Brainpower vs. brain drain – An Israeli dilemma
3 Jewish professors — two of them Israeli — share 2013 Nobel Prize in chemistryAnd here's the second one:
Kibbutz-born Arieh Warshel fought in ’67 and ’73 wars; Pretoria-born Michael Levitt taught at the Weizmann Institute for most of the 1980s; Martin Karplus fled as a child to the US from Nazi-occupied Austria. Prestigious prize awarded ‘for the development of multiscale models for complex chemical systems’
Warshel, 72, is a distinguished professor of chemistry and biochemistry at the University of Southern California in Los Angeles, where he has been since the 1970s.
Fellow winner Michael Levitt, a South Africa-born professor, immigrated to Israel in 1979, married here and taught at the Weizmann Institute in Rehovot for most of the 1980s. Vienna-born Martin Karplus fled the Nazi occupation of Austria as a child in 1938.
Of the 23 chemistry Nobels awarded in the past decade, 11 of the winners were Jewish and six of them were Israelis. But both Warshel and Levitt left Israel for the US because they felt they could not progress here — Warshel did not get tenure at the Weizmann Institute — underlining concerns about the ongoing brain drain of top Israeli academics.
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‘Unparalleled brain drain’ as Israeli universities deteriorateBoth articles are worth reading in full, since there's more in them than the issues I've highlighted here. But those issues are worth pondering.
Despite becoming wealthier, nation is not investing in higher education, not hiring enough staff, losing top minds to the US, says Taub Center study
Israel’s universities are continuing to deteriorate and are not investing in reversing that trend, according to a study released by an Israeli research institute, just a week before the start of the new academic year. The study highlights an “unparalleled academic brain drain” to the United States.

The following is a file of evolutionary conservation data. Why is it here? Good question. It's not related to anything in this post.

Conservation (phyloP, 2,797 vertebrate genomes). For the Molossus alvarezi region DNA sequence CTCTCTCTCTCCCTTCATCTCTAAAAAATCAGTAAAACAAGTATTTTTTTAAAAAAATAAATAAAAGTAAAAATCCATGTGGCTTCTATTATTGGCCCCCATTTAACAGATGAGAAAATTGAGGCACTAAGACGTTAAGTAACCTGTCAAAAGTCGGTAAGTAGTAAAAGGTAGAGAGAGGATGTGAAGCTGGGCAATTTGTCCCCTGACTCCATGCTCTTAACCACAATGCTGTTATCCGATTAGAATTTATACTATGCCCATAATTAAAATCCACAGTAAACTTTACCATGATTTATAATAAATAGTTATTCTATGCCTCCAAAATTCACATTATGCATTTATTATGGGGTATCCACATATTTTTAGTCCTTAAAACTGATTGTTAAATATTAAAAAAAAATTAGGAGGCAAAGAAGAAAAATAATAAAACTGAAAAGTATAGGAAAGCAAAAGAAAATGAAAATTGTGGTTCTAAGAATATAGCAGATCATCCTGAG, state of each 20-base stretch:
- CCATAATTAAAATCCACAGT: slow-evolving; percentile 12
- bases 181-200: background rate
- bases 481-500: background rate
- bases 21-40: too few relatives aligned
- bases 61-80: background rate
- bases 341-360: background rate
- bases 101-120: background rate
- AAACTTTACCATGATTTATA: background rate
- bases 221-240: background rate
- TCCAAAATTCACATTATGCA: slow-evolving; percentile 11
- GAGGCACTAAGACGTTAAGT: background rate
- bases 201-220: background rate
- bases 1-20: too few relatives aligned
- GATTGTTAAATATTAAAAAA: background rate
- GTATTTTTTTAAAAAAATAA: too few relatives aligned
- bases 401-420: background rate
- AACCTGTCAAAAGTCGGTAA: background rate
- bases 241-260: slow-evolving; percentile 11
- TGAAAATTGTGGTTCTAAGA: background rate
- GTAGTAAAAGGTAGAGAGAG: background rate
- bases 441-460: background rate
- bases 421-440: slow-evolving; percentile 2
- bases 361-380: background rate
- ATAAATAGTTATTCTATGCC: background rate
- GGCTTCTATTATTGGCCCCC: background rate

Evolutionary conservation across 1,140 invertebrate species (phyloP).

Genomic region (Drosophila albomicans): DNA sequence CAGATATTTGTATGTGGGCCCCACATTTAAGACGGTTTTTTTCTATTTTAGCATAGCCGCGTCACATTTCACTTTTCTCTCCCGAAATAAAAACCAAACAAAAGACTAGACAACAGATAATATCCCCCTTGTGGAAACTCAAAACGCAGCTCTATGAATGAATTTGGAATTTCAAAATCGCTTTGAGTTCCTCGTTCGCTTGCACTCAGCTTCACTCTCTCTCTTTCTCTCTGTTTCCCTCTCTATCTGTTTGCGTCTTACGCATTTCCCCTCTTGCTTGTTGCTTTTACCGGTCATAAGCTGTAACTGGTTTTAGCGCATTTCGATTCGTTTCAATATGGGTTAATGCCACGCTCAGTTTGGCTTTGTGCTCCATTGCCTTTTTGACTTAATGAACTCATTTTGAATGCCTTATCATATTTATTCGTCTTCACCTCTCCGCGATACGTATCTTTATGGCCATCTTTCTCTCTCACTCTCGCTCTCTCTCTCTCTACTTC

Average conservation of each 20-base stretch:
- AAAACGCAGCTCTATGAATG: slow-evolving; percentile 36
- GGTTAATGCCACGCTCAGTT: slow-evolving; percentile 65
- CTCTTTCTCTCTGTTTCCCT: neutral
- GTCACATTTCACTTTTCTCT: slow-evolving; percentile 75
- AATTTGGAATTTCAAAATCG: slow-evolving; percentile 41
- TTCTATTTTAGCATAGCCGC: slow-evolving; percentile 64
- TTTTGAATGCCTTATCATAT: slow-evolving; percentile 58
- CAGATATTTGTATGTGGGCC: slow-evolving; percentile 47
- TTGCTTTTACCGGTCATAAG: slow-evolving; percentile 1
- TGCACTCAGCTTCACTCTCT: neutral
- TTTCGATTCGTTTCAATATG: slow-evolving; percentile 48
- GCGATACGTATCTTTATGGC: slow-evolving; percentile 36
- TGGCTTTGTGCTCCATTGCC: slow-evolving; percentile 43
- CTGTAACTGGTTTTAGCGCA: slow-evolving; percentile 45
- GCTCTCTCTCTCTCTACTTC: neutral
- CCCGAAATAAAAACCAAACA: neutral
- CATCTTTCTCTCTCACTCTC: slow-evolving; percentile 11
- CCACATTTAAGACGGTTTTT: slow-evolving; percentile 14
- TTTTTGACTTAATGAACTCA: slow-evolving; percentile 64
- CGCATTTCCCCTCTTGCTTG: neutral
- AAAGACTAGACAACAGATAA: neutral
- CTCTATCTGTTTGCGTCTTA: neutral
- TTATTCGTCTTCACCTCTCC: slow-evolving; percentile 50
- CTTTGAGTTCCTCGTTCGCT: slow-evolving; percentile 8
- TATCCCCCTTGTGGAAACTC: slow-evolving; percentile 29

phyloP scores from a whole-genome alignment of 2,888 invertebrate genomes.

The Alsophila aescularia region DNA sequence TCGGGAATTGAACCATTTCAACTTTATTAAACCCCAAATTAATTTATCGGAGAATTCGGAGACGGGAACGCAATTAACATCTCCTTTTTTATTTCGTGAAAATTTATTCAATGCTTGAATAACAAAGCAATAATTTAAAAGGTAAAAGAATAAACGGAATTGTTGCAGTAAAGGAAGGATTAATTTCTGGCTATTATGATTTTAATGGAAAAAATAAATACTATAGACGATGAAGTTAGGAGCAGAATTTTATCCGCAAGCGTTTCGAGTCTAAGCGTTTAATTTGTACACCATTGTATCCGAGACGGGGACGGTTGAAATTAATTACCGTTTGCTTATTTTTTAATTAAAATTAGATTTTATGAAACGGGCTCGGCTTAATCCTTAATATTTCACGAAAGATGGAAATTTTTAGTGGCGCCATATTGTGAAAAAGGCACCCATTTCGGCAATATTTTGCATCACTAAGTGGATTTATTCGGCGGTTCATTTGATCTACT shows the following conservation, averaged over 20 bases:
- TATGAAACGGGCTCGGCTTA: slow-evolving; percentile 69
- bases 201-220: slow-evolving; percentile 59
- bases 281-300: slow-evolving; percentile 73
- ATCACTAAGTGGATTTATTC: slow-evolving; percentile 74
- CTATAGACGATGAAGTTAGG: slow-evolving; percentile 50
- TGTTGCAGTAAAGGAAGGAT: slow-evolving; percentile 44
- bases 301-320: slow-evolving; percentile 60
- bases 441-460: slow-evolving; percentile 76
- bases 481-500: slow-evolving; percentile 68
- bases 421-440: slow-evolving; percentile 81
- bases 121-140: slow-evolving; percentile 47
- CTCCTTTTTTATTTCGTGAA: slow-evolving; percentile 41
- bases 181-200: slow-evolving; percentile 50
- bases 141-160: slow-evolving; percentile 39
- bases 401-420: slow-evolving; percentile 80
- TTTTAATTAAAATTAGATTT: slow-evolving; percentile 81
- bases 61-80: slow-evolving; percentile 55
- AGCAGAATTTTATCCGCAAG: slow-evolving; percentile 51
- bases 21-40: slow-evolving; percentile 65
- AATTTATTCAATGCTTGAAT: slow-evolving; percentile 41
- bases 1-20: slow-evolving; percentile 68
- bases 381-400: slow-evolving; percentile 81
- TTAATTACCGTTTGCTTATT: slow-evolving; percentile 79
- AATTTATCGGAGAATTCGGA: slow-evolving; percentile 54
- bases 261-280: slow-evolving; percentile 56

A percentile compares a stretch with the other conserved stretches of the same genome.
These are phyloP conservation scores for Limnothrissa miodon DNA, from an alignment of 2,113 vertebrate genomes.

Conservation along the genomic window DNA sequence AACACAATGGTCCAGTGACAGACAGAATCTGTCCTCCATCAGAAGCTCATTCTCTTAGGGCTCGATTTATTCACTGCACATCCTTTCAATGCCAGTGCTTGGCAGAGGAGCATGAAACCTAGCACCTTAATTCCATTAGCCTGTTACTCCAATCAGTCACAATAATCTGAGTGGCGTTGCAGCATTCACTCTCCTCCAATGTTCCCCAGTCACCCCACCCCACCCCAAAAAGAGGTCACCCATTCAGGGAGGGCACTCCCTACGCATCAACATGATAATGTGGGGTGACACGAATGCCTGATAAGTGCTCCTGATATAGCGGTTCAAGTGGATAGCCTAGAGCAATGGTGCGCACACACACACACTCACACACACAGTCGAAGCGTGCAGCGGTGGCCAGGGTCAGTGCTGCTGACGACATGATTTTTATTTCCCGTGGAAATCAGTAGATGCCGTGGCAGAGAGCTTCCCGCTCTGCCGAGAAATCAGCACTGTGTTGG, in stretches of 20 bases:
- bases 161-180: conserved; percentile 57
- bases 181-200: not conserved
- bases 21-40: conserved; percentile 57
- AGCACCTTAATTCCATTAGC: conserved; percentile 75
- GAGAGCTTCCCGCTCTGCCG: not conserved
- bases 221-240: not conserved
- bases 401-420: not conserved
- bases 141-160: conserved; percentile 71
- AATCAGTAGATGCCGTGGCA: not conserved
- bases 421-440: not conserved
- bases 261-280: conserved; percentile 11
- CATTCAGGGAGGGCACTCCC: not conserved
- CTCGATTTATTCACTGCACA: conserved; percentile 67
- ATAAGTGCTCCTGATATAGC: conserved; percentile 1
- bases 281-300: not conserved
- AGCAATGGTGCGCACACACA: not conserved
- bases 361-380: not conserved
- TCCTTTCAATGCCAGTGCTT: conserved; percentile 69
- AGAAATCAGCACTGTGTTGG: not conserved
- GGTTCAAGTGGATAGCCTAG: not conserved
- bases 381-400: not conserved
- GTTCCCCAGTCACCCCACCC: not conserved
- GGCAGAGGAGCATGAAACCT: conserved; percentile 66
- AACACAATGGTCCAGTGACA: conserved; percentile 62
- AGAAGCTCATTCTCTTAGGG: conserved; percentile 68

“Over the past four decades, a much wealthier Israel with much greater budgetary capacity than in the 1950s and 1960s has steadily neglected its world-class academic institutions – and it has been increasingly jeopardizing its future that is so dependent on Israel remaining at the cutting edge,” Prof. Dan Ben-David, executive director of the Taub Center for Social Policy Studies in Israel, said in a statement.
“It is not too late to change direction, but that means that Israel needs to rethink its national priorities and return them to the path of its first decades – the path that eventually enabled the country to become the ‘start-up nation’ that Israel needs to remain if it is to survive in its very hostile neighborhood.”
The study, which is part of the Taub Center’s forthcoming “State of the Nation Report 2013,” is an update of Ben-David’s previous research on the subject in 2008.
Some key statistics indicating the decline of the universities include a drop in senior faculty positions at top universities, an increase in the ratio of students to professors, and the number of Israeli professors working in the US rather than in Israel.
The actual situation is actually more damning than the numbers show, according to Ben-David.
“The situation is considerably worse than reflected in these numbers when it comes to the issue of relaying state-of-the-art findings to the next generation of researchers – who are today’s graduate students,” he said. [....]
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Aside from the general question of Israel's national priorities (which could benefit from some serious reconsideration), Israeli academia is also caught between two sets of clashing political and ideological pressures. On the one hand, Israeli academics face intense hostility from various forces in Israeli society and politics who consider them, as a group, excessively "left" on a range of issues. And on the other hand, they are the targets of a world-wide campaign of academicblacklisting (part of the so-called "Boycott, Divestment, and Sanctions" or BDS campaign against Israel and Israelis) aimed at excluding them from international academic and intellectual life.
Yours from the Alternative Homeland,